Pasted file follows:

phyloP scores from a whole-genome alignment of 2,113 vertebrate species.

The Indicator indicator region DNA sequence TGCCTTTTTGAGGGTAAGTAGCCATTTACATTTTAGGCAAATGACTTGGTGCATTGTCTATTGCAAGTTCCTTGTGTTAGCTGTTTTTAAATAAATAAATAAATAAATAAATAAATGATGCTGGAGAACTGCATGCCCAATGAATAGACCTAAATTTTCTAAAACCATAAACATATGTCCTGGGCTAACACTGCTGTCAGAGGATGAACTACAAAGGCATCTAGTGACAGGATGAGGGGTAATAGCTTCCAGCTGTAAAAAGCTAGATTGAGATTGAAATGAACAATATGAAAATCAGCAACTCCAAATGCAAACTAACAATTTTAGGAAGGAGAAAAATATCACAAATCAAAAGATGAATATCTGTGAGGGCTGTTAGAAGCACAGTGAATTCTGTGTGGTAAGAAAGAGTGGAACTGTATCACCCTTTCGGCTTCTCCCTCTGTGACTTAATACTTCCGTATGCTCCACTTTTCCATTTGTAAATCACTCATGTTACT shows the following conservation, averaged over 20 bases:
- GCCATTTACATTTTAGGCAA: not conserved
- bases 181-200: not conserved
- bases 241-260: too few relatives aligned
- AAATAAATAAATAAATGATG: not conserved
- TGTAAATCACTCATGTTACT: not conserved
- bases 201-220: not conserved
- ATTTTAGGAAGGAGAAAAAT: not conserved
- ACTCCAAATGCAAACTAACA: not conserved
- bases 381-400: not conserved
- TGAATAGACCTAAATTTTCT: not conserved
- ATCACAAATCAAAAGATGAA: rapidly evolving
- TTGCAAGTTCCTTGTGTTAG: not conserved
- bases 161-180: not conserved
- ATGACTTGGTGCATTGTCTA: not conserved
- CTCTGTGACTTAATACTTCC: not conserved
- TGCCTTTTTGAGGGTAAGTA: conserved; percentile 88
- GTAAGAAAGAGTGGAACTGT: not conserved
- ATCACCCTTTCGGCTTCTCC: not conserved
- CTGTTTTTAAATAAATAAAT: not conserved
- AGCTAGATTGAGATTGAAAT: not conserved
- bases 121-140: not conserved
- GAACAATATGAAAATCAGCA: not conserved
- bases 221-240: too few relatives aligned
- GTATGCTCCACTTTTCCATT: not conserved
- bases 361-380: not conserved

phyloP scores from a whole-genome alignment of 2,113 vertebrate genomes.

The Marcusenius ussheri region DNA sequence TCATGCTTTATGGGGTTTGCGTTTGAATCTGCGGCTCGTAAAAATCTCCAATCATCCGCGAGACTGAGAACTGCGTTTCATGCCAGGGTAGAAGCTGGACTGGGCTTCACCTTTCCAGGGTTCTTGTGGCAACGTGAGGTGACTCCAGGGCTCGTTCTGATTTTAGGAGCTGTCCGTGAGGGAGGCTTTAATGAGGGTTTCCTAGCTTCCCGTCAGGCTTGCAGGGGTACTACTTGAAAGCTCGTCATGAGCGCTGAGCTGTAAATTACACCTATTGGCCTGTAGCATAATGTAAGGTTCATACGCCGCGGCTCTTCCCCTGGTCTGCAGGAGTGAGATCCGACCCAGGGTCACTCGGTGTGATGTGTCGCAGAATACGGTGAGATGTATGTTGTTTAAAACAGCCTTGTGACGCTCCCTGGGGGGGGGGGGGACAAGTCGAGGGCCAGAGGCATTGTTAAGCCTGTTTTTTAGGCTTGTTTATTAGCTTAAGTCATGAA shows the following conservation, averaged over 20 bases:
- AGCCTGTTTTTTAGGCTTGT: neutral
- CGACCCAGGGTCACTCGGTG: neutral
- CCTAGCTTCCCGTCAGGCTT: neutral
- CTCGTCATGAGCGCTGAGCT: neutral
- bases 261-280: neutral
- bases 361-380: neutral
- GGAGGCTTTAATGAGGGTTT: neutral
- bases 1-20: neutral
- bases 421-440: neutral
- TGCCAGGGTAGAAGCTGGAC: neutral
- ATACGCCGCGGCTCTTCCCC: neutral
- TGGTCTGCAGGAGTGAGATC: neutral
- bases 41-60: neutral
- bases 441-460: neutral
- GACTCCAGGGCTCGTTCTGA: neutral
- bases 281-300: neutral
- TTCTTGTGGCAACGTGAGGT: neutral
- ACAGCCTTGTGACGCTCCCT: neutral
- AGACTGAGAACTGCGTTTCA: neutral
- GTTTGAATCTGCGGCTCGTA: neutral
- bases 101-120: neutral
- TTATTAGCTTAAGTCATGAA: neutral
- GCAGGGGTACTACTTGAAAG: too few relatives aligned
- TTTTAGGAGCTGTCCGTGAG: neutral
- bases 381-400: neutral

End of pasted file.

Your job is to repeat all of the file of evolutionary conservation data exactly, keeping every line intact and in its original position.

phyloP scores from a whole-genome alignment of 2,113 vertebrate species.

The Indicator indicator region DNA sequence TGCCTTTTTGAGGGTAAGTAGCCATTTACATTTTAGGCAAATGACTTGGTGCATTGTCTATTGCAAGTTCCTTGTGTTAGCTGTTTTTAAATAAATAAATAAATAAATAAATAAATGATGCTGGAGAACTGCATGCCCAATGAATAGACCTAAATTTTCTAAAACCATAAACATATGTCCTGGGCTAACACTGCTGTCAGAGGATGAACTACAAAGGCATCTAGTGACAGGATGAGGGGTAATAGCTTCCAGCTGTAAAAAGCTAGATTGAGATTGAAATGAACAATATGAAAATCAGCAACTCCAAATGCAAACTAACAATTTTAGGAAGGAGAAAAATATCACAAATCAAAAGATGAATATCTGTGAGGGCTGTTAGAAGCACAGTGAATTCTGTGTGGTAAGAAAGAGTGGAACTGTATCACCCTTTCGGCTTCTCCCTCTGTGACTTAATACTTCCGTATGCTCCACTTTTCCATTTGTAAATCACTCATGTTACT shows the following conservation, averaged over 20 bases:
- GCCATTTACATTTTAGGCAA: not conserved
- bases 181-200: not conserved
- bases 241-260: too few relatives aligned
- AAATAAATAAATAAATGATG: not conserved
- TGTAAATCACTCATGTTACT: not conserved
- bases 201-220: not conserved
- ATTTTAGGAAGGAGAAAAAT: not conserved
- ACTCCAAATGCAAACTAACA: not conserved
- bases 381-400: not conserved
- TGAATAGACCTAAATTTTCT: not conserved
- ATCACAAATCAAAAGATGAA: rapidly evolving
- TTGCAAGTTCCTTGTGTTAG: not conserved
- bases 161-180: not conserved
- ATGACTTGGTGCATTGTCTA: not conserved
- CTCTGTGACTTAATACTTCC: not conserved
- TGCCTTTTTGAGGGTAAGTA: conserved; percentile 88
- GTAAGAAAGAGTGGAACTGT: not conserved
- ATCACCCTTTCGGCTTCTCC: not conserved
- CTGTTTTTAAATAAATAAAT: not conserved
- AGCTAGATTGAGATTGAAAT: not conserved
- bases 121-140: not conserved
- GAACAATATGAAAATCAGCA: not conserved
- bases 221-240: too few relatives aligned
- GTATGCTCCACTTTTCCATT: not conserved
- bases 361-380: not conserved

phyloP scores from a whole-genome alignment of 2,113 vertebrate genomes.

The Marcusenius ussheri region DNA sequence TCATGCTTTATGGGGTTTGCGTTTGAATCTGCGGCTCGTAAAAATCTCCAATCATCCGCGAGACTGAGAACTGCGTTTCATGCCAGGGTAGAAGCTGGACTGGGCTTCACCTTTCCAGGGTTCTTGTGGCAACGTGAGGTGACTCCAGGGCTCGTTCTGATTTTAGGAGCTGTCCGTGAGGGAGGCTTTAATGAGGGTTTCCTAGCTTCCCGTCAGGCTTGCAGGGGTACTACTTGAAAGCTCGTCATGAGCGCTGAGCTGTAAATTACACCTATTGGCCTGTAGCATAATGTAAGGTTCATACGCCGCGGCTCTTCCCCTGGTCTGCAGGAGTGAGATCCGACCCAGGGTCACTCGGTGTGATGTGTCGCAGAATACGGTGAGATGTATGTTGTTTAAAACAGCCTTGTGACGCTCCCTGGGGGGGGGGGGGACAAGTCGAGGGCCAGAGGCATTGTTAAGCCTGTTTTTTAGGCTTGTTTATTAGCTTAAGTCATGAA shows the following conservation, averaged over 20 bases:
- AGCCTGTTTTTTAGGCTTGT: neutral
- CGACCCAGGGTCACTCGGTG: neutral
- CCTAGCTTCCCGTCAGGCTT: neutral
- CTCGTCATGAGCGCTGAGCT: neutral
- bases 261-280: neutral
- bases 361-380: neutral
- GGAGGCTTTAATGAGGGTTT: neutral
- bases 1-20: neutral
- bases 421-440: neutral
- TGCCAGGGTAGAAGCTGGAC: neutral
- ATACGCCGCGGCTCTTCCCC: neutral
- TGGTCTGCAGGAGTGAGATC: neutral
- bases 41-60: neutral
- bases 441-460: neutral
- GACTCCAGGGCTCGTTCTGA: neutral
- bases 281-300: neutral
- TTCTTGTGGCAACGTGAGGT: neutral
- ACAGCCTTGTGACGCTCCCT: neutral
- AGACTGAGAACTGCGTTTCA: neutral
- GTTTGAATCTGCGGCTCGTA: neutral
- bases 101-120: neutral
- TTATTAGCTTAAGTCATGAA: neutral
- GCAGGGGTACTACTTGAAAG: too few relatives aligned
- TTTTAGGAGCTGTCCGTGAG: neutral
- bases 381-400: neutral